If you are a Facebook user and you would like to opt out of having Nielsen Online tracking and measuring your online moves and habits, here’s how to do that ….
First, we heard about consumers saddled with unauthorized in-app purchases made by children via Apple’s iTunes store apps. Now we are learning that Amazon account holders were also burdened with unauthorized in-app purchases by children, in this case, also to the tune of millions of dollars. It is worth taking the time to ensure children cannot ring up unlimited charges via apps. Using parental controls wisely can be a big help with this…. (Consumer tips)
An important report came out today from the Privacy and Civil Liberties Oversight Board, the board that was appointed to be a privacy watchdog for the US government surveillance programs. The newly released report covers PRISM and other Section 702 surveillance programs conducted under the US Foreign Intelligence Surveillance Act. The report is complex, and provides important benchmarking on how PRISM and “upstream” surveillance programs work. The report’s recommendations, however, are what have proven to be more controversial.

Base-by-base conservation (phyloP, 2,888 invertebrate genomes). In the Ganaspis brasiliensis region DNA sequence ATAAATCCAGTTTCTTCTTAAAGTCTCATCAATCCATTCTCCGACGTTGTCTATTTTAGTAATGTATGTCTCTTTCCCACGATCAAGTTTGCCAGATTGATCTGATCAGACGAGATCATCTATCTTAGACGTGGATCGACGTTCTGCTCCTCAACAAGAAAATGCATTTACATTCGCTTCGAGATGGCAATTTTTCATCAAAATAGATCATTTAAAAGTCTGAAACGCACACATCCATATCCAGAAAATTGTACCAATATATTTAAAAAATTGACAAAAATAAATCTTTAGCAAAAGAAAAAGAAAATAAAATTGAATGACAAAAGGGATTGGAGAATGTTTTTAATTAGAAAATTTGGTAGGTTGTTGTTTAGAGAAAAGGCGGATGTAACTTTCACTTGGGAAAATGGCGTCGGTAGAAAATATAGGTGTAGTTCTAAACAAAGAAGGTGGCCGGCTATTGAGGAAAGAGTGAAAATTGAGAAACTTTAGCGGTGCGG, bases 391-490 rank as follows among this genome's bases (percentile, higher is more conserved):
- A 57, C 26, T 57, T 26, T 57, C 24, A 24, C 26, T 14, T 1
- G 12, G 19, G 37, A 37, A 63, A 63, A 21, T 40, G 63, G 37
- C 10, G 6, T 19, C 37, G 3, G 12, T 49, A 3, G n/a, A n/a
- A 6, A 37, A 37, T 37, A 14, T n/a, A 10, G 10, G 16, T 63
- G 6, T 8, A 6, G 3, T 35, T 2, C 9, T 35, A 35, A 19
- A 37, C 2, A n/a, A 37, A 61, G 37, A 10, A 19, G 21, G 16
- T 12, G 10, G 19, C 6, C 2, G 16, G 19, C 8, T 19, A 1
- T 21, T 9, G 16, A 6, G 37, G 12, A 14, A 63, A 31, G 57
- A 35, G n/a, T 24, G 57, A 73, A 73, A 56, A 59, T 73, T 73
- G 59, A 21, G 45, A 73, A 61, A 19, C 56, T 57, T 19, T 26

At the end of its 2013-14 session, the Supreme Court stood up for privacy in a case involving cell phones. In Riley v. California, the Court held that the police cannot search a cell phone’s contents incident to an arrest without a search warrant. As a result of this ruling, when the police arrest someone, perhaps for a traffic violation, a misdemeanor, or even a serious crime, all information in a cell phone should not be automatically accessible to the police without any further review. Police must obtain a search warrant.
Today, the FTC announced a court order against a credit repair company that charged consumers advance fees for credit repair services. This has reminded us that credit repair scams are alive and well. The FTC publishes several good consumer guides around credit repair, so does the Consumer Financial Protection Bureau. Here is a summary of